Brent crude hits 2 1/2 -year high
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-- Energy, tech upbeat in Europe, U.S.
-- Investors look to central banks
U.S. energy stocks were on course to replicate the gains made by the sector in European indexes Tuesday amid rising oil prices.
S&P 500 futures were up 0.1% in premarket trade, as the Stoxx Europe 600 gained 0.3%, shrugging off broadly downbeat trading in Asia.
In the U.S., TechnipFMC was on course for a 2.1% increase and Marathon Oil was set to open 1.7% higher. The Stoxx Europe 600's oil-and-gas sector rose 1.4%, with Statoil up 3.4% and Tullow Oil up 2.9%.
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Brent crude, the global benchmark, gained 1.6% to $65.74 a barrel after surpassing $65 a barrel Monday for the first time since June 2015. That followed the news that the major Forties North Sea pipeline will temporarily close after a fracture was found.
The European tech sector received a boost, with shares in French IT firm Atos up 5% on its bid for Dutch software firm Gemalto, which itself leapt 33%. The Stoxx Europe 600 technology sector rose 1%.
U.S. tech firms also looked likely to lead early gains. Gaming company Activision Blizzard was set to gain 2.5%, and data storage company Seagate Technology was heading for a 1.7% increase.
Otherwise, trading was mild as investors awaited cues from global central banks. The U.S., European, and U.K. central banks, among others, are scheduled to meet this week, with European Central Bank President Mario Draghi due to give a speech Tuesday.
"The main focus from Draghi is that we'll get new economic forecasts and we'll get 2020 [forecasts] for the first time. he may also give more detail on how [the ECB] plans to scale back purchases to EUR30 billion [$35 billion] from EUR60 billion. Will they halve all purchases or take a more nuanced approach?" said James Knightley, chief international economist at ING.
Also scheduled for Tuesday was the start of the Federal Open Market Committee's two-day meeting, with the body's interest rate decision due Wednesday. Data from CME Group showed investors were betting on a 100% probability that the Fed will announce a rate increase.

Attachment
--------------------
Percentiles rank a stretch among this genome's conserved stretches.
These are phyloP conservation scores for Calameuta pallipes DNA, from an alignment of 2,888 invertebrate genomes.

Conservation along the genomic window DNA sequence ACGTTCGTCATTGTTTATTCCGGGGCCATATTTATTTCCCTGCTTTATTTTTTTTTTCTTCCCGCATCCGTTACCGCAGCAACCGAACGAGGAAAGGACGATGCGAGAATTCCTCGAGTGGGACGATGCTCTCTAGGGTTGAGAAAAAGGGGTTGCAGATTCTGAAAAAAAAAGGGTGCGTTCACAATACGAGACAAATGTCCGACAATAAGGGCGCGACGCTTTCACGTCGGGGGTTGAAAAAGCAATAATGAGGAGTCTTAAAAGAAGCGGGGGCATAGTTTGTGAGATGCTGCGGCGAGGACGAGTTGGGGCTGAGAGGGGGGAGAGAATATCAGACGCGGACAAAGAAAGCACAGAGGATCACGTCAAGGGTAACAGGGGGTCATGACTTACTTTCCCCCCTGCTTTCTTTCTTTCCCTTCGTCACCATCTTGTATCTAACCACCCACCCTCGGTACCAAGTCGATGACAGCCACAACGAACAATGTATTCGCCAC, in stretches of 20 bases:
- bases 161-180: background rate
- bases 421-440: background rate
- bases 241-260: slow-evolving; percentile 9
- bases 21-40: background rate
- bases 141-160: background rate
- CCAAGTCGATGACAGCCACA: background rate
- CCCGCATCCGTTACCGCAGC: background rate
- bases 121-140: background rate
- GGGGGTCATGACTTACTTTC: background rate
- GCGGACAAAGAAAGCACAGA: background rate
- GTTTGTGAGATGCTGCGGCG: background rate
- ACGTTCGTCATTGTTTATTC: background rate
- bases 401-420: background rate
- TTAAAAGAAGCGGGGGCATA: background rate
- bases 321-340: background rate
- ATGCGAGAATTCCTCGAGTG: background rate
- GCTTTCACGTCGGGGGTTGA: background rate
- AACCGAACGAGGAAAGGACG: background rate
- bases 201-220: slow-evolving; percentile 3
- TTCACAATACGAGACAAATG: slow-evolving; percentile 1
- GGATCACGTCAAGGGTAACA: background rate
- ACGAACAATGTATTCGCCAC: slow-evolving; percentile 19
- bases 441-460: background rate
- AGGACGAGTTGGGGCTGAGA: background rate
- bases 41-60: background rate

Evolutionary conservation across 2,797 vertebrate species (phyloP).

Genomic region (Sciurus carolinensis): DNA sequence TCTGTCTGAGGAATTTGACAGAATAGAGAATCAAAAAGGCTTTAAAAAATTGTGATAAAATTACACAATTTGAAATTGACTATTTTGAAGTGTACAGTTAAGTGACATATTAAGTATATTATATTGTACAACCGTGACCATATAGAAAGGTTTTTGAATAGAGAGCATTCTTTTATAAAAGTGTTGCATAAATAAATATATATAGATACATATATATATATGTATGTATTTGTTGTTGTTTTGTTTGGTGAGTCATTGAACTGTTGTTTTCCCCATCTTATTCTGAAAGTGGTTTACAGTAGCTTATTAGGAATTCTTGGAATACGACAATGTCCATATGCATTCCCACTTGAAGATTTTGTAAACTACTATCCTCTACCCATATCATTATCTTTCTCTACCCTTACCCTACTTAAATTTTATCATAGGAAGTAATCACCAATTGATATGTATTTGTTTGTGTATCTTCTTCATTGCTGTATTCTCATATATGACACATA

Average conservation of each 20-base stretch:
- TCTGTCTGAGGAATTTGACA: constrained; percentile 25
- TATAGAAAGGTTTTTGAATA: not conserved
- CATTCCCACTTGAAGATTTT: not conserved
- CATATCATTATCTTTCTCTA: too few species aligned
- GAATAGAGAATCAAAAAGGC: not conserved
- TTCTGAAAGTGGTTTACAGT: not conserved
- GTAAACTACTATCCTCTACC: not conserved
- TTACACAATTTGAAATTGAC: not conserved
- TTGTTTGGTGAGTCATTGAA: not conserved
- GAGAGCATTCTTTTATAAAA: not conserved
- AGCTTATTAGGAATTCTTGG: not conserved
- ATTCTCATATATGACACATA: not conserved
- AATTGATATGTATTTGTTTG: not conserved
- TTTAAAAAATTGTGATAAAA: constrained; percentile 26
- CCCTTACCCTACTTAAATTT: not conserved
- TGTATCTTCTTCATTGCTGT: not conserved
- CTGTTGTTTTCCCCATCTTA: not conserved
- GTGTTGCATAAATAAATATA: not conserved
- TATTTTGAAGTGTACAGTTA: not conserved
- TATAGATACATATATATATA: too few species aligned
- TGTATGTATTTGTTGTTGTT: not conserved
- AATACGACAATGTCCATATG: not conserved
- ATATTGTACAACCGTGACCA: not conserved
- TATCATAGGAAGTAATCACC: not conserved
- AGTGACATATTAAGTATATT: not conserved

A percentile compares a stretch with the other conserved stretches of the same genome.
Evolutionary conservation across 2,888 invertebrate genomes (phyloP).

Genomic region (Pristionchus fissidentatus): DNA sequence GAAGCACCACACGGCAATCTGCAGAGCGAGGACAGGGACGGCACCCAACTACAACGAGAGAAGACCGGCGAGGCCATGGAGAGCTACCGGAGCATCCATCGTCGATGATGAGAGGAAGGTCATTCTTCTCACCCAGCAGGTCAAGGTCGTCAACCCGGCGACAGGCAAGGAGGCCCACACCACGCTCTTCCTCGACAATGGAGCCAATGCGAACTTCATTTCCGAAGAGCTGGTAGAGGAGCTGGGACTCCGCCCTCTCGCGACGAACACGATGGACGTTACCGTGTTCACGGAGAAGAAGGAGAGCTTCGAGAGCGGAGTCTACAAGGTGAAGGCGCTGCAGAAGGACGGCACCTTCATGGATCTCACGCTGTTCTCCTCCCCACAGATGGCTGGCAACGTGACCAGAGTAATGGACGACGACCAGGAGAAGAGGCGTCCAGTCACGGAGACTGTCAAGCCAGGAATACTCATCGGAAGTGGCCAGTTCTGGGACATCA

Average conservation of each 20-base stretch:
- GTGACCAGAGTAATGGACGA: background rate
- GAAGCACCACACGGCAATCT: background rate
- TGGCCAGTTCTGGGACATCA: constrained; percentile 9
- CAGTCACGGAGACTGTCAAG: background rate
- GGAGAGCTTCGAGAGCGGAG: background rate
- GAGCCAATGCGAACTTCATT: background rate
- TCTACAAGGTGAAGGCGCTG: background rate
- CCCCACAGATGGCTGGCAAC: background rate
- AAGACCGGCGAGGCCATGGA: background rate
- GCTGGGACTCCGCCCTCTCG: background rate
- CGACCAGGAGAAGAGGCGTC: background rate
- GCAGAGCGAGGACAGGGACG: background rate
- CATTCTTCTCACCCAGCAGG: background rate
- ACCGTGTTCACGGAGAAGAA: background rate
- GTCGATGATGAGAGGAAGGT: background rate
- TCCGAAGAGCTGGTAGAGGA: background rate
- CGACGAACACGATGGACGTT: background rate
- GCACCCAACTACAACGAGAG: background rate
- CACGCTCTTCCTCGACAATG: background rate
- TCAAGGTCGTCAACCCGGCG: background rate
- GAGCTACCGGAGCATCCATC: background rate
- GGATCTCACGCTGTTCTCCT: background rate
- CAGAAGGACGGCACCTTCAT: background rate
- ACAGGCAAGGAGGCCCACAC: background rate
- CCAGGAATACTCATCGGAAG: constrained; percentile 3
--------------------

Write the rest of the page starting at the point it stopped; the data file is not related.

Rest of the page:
Fed observers should not expect many surprises in the months ahead either, said Mark Richards, a global multiasset strategist at J.P. Morgan Asset & Wealth Management. December's meeting will be the last for multiple FOMC members, and given an impending change in chairperson in January, "it doesn't feel like a new Fed chair will seek to alter the policy path materially, so we expect [the current guidance of three hikes] to be maintained for a good few months."
U.S. 10-year Treasury yields ticked up to 2.393% from 2.387% late Monday, while German 10-year bond yields moved up to 0.306% from 0.288%. Yields move inversely to prices.
Rising oil prices helped Australia's commodities-heavy S&P/ASX 200 index buck the negativity of the broader Asia-Pacific region and finish 0.2% higher.
Asian tech stocks drove a reversal of early-week gains. Hong Kong's Hang Seng Index fell 0.6%, dragged lower by heavyweight Tencent Holdings. The tech giant fell 3% after disclosing that one of its units is in talks to acquire a minority stake in supermarket operator Yonghui.
Taiwan's tech-heavy Taiex fell 0.3% and Korea's Kospi slipped 0.4%, despite a 0.6% gain for index heavyweight Samsung Electronics. Japan's Nikkei closed 0.3% lower partly thanks to a slight drop in the yen against the dollar.
Regional selling also dragged on Chinese stocks, with the Shanghai Composite down 1.3% and the Shenzhen Composite down 1%. That came despite credit data released late Monday showing resilient bank lending in November.
Bitcoin prices slipped after Securities and Exchange Commission Chairman Jay Clayton warned about the risks to retail investors in the red-hot cryptocurrency. Coindesk's Bitcoin USD Price Index was recently up 0.6% at around $16,795.23 after nearing $17,400 in late New York trading.
Gregor Stuart Hunter contributed to this article.
Write to David Hodari at David.Hodari@dowjones.com
(END) Dow Jones Newswires
December 12, 2017 09:02 ET (14:02 GMT)